Fun Words to Critique With
Adverbial ending -- As a rule, writers use the adjective and the adverb too much. It's too easy (and lacks power) to write, "The girl was really pretty, with blonde hair and red, rosy lips, and big, lustrous eyes. I wanted to kiss her very much." It's much better to write, "Her eyes shown through the mass of blonde ringlets like a winter moon at its highest. Her lips, red and full, seemed to beckon me to pull her close and press them with mine." (All right, it's not much better, but you get the point.)
Now, the killer about many modifiers, especially adverbs, is that they are simply nouns, verbs, and adjectives with "ly" added. If you want to weaken your prose, use lots of modifiers. If you want to ruin your mind, use lots of "ly" words -- adverbial endings.
Geography -- The actual "where-ares" within a scene. When you describe Ralph crossing to Jenny as she lay on the sofa, you are describing the geography of the scene. If you have Ralph standing, then have his arms suddenly around Jenny, you are failing to describe the geography of the scene. This may lose your reader, who usually doesn't make the trip with the same alacrity as Ralph.
Gerund -- An "-ing" suffix, creating a verb from another part of speech or creating a noun or adjective from a verb, as in "It was a going concern." It may also change a noun into a verb or adjective, or even another noun, as in "The housing in that housing project is housing the builder." The problem with gerunds is that gerundal endings can weaken a sentence. Also, they tend to be relied upon by novices (and sometimes by "experts"), when a more appropriate word would be stronger; i.e., "The structure within that building project currently serves as home to the builder." You get the drift.
Imagery -- Beginning with the fall of the Roman Empire and continuing to around the middle of the seventeenth century, a method of religious thinking dominated the few cultural centers (monasteries) that existed in western and northern Europe. Imagery was the belief that all that existed in this world represented, not what it seemed to represent, but something in God's heavenly kingdom. The red rose, for instance, might symbolize the blood of Christ, the thorns his crown of thorns and the testing of faith, the green of the stem the message of God's wrath and mercy reaching to this world.
This theological method served a largely illiterate populace as a memory guide and scripture-teaching tool and, generally, managed to keep everyone in his place, which was very helpful if your place was on top of the heap, as with the leaders of Holy Mother Church.
Along about the time of Galileo, this method of non-thinking started to be pushed aside in favor of a more rationalistic view of the world. However, remnants of imagery reside and flourish in works of literature.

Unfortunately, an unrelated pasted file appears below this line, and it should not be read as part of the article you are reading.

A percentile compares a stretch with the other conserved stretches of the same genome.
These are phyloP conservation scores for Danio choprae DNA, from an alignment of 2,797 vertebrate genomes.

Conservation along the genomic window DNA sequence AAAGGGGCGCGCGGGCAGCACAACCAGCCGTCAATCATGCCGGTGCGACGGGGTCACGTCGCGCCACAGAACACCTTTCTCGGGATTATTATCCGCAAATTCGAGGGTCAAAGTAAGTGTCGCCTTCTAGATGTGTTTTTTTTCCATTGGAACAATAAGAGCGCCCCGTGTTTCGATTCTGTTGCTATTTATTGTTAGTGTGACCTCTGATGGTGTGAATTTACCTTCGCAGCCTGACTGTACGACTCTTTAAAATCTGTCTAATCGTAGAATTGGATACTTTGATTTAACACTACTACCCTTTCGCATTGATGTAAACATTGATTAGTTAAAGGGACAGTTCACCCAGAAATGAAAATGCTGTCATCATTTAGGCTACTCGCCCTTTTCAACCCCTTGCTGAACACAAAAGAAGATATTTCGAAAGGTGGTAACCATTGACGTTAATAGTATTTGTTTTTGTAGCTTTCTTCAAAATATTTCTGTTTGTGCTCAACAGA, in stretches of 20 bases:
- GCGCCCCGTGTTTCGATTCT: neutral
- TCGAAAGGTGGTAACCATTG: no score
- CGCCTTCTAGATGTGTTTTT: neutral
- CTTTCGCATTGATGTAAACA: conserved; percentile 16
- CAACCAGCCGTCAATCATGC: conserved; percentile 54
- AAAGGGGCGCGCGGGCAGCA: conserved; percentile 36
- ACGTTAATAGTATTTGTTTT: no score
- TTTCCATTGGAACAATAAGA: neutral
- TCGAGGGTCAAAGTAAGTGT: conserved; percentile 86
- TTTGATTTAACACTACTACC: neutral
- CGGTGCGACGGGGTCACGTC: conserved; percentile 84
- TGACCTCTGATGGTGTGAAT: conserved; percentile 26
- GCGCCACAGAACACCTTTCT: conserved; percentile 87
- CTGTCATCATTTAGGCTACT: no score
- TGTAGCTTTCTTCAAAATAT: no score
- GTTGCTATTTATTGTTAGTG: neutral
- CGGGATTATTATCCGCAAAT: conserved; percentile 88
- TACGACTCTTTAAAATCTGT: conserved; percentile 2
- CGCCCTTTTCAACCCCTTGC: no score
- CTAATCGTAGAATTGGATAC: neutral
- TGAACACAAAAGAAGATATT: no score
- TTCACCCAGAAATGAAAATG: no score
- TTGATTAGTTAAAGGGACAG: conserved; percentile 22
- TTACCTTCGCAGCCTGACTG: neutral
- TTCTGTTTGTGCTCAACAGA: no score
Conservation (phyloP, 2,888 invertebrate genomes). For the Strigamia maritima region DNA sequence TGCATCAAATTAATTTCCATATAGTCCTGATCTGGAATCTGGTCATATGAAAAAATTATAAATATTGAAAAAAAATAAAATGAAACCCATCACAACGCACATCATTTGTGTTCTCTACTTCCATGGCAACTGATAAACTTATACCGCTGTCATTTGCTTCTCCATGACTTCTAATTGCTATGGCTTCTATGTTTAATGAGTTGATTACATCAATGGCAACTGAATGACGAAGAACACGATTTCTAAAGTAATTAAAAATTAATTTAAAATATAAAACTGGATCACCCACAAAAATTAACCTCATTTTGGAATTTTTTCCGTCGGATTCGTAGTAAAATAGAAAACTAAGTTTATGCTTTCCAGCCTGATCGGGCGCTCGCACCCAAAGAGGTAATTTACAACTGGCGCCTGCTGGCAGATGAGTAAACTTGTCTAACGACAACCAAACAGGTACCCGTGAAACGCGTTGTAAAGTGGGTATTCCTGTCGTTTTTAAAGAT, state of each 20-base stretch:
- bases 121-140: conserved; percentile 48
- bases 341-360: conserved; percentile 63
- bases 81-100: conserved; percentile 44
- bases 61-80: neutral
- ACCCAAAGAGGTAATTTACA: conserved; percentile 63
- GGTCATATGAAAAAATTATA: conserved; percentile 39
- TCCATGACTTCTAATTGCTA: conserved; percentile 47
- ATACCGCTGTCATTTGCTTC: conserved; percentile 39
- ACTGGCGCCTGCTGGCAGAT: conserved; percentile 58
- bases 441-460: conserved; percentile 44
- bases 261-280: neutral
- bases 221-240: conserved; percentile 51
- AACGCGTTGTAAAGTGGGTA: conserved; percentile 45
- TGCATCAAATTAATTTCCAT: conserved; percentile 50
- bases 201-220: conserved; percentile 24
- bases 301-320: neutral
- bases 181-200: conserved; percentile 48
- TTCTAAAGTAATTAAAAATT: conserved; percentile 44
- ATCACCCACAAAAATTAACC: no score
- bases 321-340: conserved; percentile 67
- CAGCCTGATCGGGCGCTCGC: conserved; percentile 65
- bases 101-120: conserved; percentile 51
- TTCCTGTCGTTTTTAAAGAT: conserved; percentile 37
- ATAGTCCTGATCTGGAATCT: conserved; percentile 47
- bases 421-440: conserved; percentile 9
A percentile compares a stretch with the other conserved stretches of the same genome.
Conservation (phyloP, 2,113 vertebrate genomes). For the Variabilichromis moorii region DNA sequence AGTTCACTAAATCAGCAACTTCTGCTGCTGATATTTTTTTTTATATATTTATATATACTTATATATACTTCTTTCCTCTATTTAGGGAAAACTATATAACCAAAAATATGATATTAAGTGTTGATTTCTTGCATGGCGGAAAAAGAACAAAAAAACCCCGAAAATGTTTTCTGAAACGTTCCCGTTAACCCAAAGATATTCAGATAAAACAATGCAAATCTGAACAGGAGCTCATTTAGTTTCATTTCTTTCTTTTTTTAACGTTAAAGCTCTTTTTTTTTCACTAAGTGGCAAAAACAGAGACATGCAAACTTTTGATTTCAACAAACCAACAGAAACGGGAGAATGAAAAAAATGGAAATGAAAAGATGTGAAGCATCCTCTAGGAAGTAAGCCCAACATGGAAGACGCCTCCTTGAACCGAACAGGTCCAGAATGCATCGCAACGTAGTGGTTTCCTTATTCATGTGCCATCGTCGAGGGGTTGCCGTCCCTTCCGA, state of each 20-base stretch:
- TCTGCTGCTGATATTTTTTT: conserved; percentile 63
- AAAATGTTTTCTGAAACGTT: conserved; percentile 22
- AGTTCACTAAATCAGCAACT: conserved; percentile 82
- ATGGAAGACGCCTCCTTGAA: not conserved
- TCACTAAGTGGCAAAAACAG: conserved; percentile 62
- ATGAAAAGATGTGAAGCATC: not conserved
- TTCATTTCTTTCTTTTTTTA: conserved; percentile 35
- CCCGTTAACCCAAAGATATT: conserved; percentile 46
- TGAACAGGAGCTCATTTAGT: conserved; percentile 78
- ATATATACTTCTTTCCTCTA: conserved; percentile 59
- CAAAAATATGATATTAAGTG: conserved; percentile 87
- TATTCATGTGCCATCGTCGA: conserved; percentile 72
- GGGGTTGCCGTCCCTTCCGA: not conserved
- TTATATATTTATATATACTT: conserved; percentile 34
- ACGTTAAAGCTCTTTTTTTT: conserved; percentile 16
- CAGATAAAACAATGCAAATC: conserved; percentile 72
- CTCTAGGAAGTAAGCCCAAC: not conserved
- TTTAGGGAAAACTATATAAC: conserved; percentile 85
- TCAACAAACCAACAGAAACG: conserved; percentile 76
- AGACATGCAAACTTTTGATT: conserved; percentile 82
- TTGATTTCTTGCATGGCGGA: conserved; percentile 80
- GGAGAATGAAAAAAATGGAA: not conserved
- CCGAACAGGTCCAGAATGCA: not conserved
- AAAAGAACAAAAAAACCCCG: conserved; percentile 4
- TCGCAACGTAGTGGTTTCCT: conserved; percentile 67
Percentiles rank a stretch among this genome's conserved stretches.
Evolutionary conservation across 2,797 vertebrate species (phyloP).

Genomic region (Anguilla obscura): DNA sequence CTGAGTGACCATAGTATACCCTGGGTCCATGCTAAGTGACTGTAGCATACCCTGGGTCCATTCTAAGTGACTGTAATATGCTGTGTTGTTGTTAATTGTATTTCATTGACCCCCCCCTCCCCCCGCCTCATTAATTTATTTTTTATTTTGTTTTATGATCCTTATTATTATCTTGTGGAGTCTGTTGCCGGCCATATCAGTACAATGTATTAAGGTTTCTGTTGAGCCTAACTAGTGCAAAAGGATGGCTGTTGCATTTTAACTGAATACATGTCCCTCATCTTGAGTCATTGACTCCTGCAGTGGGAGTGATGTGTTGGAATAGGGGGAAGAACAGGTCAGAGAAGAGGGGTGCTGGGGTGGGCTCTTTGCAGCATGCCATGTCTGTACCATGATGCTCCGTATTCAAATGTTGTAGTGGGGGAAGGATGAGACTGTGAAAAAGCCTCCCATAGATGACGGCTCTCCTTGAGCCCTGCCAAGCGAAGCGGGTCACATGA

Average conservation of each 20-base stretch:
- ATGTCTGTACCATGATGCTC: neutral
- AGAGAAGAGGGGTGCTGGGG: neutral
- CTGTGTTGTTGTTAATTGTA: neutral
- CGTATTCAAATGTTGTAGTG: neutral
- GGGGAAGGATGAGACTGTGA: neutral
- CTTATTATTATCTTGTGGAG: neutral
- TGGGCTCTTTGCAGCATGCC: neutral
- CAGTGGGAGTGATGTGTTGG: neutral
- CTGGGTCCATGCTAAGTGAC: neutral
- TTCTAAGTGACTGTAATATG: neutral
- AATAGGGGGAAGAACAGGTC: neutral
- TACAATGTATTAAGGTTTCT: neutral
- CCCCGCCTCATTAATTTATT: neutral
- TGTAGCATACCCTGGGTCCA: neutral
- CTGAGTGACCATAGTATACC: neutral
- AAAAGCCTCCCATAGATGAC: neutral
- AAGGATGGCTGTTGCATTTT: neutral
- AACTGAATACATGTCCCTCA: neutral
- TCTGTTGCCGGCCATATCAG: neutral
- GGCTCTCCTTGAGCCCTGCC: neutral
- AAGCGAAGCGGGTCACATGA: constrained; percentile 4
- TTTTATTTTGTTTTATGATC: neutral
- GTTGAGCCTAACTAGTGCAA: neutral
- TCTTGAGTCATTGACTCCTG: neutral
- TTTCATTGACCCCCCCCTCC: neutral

Despite what many writers think, there is always imagery in a work of fiction. If nothing else, the characters are images of people in the real world, as are the situations they get into. In some fiction, imagery may be carried to an nth degree through the use of symbol, allegory, pathos, simile, metaphor, euphemism, etc. The art of discerning imagery within a work of fiction is called Sophomore English, and the art of isolating it and disseminating it to death is called Graduate English.
However, as critics on a day-to-day basis, it's often enough to let the imagery sink in without our being fully aware of it. Therefore, if you say, "I really like the imagery in your story," that may simply mean that you are pleased with the overall effect. If, however, you say, "Your imagery is inconsistent internally or within the frame, guidelines, or context of your story," then be prepared to back it up. If you're not aware of any imagery, best not to say anything. You're not impressing anybody.
"Show" and "Tell" -- No, this is not referring to your adventures in the first grade. This is referring to the dreadful habit some writers have of telling us what went on in a scene instead of describing the action as it happens. This is often a difficult concept for writers, so here's an example:
John told Martha she was pretty. She said that was nice, and she put her arms around him and kissed him right on the lips.
John approached Martha diffidently. "You know" -- he cleared his throat -- "You're about the prettiest woman ever."
Martha smiled. "That's very nice of you."
John blushed. Martha, stifling a laugh, whispered, "John, you're a real ditz." Throwing her arms around him, she kissed him full on the lips.
Tags -- The speech modifiers, such as "John said," and "Martha asked." Here's where people really get carried away. Not only do they tend to overdo the modifiers -- "Have a martini?" he asked drily -- but many writers seem to think that the reader gets tired of seeing "said" and "asked" and wants something more spiffy; i.e., "Have a drink," he hissed (trying hissing a sentence with no esses); "I'm soused," he hiccoughed; "You're it," he chortled. These are only openers. A really creative taggist can knock you out. "You're lovely," he caressed. "Grave occurrences," he intoned. "You're a fool," she attacked. Enough.
So, what do we do to get around all the "saids" and "asks" and "shouteds" and other mundane tags? We don't. The reader does it for us. The words fade into the background for the reader, allowing him to understand who said it without striking him in the face with the writer's cleverness.
*Taken from "The guidelines for critique," author/source unknown. I found this handout while sorting through some old notes from writers' conferences. These are excellent guidelines, well worth sharing. If anyone knows where this material came from originally, please tell me so I can give credit where it's due. -- Deborah